Ibn Farhun (may Allah have mercy on him) said: “Al-Qadi `Iyad (may Allah have mercy on him) said: The conditions of serving as a judge, without which the judgement cannot be valid and without which the appointment of the judge cannot be valid, are ten: being a Muslim; being of sound mind; being male; being free (not a slave); being an adult; being of good character; having knowledge; being one person (i.e., you cannot have two judges at the same time); not being blind or deaf; and not being mute or nonverbal. The first seven are essential for the appointment of the judge to be valid, and the last three are not essential to it being valid, but if they are not met it means that the judge should be dismissed. A judgeship of a disbeliever is not valid, according to consensus, and neither is that of one who is insane.” (Tabsirat Al-Hukkam, 1/26) (See also Al-Mawsu`ah Al-Fiqhiyyah, 33/295) 

The final statement of the second conference of the Fiqh Council of North America, which was held in Copenhagen, Denmark, with the Muslim World League, 4-7 Jumada Al-Ula 1425 AH/22-25 June 2004 CE, stated that: “A concession is granted allowing one to refer to the court that is based on the man-made law of the land, when doing so becomes a means of getting one’s rights or warding off wrongdoing in a land that is not ruled by Shari`ah, on condition that those who have knowledge of Shari`ah be consulted to determine the Shar`i ruling that is applicable to a given case, and that the demand be limited only to seeking what Shari`ah allows and trying to implement it.”  

It also says:

“Seventh clause: The extent to which civil divorce done in lands outside the Muslim world is valid: 

The statement explains that if a man divorces his wife in a Shar`i manner, there is nothing wrong with documenting it in the court that is based on the man-made law of the land. But if there is a dispute between the spouses about the divorce and connected issues, the Islamic centres may play the role of the Muslim judge where there is none, after doing all legally required procedures. Referring to the man-made judicial system to end the marriage does not on its own dictate the end of the marriage from the Shar`i point of view. If the woman gets a civil divorce, then she may go to the Islamic centre and refer the matter to people who are qualified to deal with these matters and have sufficient knowledge, to complete the matter from the Shar`i point of view. One cannot make the excuse that this is a matter of necessity because Islamic centres are available and easy to refer to in various regions.”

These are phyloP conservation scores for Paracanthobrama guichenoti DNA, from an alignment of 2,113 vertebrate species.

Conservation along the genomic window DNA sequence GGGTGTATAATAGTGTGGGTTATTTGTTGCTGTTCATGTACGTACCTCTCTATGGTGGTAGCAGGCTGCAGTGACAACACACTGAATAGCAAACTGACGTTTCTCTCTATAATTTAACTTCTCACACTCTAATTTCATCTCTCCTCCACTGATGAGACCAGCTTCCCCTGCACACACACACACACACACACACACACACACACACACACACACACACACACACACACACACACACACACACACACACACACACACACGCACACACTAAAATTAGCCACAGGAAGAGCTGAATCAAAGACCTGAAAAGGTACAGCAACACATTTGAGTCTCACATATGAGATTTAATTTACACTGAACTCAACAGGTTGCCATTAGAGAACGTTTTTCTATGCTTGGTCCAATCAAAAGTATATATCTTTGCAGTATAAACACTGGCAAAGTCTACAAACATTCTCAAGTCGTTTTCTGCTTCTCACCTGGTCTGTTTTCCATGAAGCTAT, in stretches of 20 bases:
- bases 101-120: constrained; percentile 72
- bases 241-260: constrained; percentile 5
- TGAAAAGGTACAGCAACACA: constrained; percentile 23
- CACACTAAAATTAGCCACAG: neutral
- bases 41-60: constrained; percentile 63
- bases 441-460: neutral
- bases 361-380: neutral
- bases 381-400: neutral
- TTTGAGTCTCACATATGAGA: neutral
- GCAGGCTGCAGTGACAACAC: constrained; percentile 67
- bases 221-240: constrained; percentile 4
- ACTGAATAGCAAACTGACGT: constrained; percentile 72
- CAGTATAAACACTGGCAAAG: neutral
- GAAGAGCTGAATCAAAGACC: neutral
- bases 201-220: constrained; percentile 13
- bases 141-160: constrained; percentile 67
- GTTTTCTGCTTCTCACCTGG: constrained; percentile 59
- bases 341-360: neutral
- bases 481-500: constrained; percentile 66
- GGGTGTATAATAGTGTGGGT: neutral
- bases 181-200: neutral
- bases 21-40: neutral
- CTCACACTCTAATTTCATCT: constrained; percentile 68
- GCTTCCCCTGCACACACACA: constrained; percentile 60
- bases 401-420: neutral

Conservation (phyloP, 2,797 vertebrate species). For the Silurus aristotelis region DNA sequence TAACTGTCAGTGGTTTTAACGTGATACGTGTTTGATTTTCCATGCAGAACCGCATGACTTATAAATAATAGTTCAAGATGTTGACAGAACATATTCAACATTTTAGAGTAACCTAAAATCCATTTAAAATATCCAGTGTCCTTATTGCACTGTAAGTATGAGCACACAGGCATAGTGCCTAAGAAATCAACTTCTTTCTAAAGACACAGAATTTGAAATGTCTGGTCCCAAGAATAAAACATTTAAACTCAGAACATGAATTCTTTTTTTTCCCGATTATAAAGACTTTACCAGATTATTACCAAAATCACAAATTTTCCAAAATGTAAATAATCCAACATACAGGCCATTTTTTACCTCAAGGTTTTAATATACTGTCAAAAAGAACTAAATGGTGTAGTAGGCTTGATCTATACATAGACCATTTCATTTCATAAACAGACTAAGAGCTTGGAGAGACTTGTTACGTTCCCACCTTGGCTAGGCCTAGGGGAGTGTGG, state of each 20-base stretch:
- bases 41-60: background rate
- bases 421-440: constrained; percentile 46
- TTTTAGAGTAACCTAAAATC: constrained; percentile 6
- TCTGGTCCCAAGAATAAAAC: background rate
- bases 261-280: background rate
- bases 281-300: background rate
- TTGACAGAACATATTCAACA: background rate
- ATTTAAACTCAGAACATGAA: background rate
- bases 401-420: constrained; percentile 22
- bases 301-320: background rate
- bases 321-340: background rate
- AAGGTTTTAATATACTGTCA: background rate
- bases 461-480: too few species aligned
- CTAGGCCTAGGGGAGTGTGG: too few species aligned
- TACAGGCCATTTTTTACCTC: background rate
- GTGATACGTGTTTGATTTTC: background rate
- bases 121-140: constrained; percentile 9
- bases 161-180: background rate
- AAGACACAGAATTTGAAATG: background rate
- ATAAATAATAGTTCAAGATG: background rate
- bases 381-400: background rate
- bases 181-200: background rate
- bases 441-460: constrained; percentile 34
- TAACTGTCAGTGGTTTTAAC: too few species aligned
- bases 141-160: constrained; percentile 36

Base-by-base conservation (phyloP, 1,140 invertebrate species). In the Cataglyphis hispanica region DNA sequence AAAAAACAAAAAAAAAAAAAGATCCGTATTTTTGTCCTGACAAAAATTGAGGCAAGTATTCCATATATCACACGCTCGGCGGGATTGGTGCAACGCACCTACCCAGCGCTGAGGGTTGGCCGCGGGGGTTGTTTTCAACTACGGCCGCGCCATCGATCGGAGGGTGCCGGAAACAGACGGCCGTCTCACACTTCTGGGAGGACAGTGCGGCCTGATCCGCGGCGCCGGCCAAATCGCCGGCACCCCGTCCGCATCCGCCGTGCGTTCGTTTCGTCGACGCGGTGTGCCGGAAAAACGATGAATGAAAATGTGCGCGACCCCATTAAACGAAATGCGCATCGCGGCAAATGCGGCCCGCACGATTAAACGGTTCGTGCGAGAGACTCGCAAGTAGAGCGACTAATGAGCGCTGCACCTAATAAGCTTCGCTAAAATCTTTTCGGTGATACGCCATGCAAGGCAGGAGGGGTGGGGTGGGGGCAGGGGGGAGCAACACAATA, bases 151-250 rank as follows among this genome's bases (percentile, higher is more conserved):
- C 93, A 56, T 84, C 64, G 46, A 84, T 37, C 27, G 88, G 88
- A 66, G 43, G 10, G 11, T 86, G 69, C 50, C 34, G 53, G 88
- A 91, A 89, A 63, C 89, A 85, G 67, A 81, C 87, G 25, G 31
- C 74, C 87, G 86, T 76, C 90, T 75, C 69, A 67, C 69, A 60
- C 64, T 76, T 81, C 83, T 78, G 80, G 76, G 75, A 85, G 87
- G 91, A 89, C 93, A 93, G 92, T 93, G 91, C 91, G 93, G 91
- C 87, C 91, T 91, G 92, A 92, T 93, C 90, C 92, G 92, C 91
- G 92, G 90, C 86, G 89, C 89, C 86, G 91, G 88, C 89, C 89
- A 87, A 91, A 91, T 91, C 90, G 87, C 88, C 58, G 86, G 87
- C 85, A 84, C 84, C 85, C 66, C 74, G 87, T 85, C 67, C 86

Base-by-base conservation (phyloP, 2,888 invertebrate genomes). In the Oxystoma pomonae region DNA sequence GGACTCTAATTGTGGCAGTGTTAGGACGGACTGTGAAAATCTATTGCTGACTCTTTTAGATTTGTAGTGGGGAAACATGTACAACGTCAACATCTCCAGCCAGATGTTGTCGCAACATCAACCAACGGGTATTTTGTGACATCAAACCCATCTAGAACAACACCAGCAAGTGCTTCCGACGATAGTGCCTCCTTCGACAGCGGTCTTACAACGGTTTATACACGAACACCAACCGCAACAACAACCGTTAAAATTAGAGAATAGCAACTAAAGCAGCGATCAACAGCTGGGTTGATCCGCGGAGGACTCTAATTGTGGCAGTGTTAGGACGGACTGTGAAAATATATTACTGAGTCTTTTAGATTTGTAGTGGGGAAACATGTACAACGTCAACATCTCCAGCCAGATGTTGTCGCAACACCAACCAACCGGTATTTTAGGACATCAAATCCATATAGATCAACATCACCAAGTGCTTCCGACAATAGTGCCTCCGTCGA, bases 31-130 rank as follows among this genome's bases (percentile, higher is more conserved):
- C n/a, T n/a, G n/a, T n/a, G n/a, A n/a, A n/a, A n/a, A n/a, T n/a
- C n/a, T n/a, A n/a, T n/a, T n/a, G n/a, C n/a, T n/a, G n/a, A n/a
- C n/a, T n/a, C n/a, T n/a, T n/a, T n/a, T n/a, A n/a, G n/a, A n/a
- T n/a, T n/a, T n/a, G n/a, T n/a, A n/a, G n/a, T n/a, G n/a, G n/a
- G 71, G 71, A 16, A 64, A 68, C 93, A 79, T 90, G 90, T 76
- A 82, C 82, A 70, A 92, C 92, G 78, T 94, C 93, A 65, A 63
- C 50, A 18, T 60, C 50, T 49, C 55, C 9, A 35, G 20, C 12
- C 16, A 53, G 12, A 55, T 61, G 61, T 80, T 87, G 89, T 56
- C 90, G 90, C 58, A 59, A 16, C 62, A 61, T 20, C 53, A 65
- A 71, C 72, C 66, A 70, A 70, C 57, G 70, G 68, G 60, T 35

Based on that, you have to refer to the Islamic centre in your city, and they can take care of the matter. 

When can a husband take back his wife after divorce?

If a woman has been divorced by her husband with a first or second pronouncement of divorce and the `Iddah has ended, it is permissible for him to marry her again with a new marriage contract and a new dowry in the presence of her guardian and witnesses. 

But if it was the third pronouncement of divorce, she is not permissible or her first husband until she has been married to someone else, in a genuine marriage, not a Tahlil marriage (one which is aimed at making it permissible for her to go back to her first husband), then the second husband dies or divorces her.  

And Allah knows best.

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Source: Islam Q&A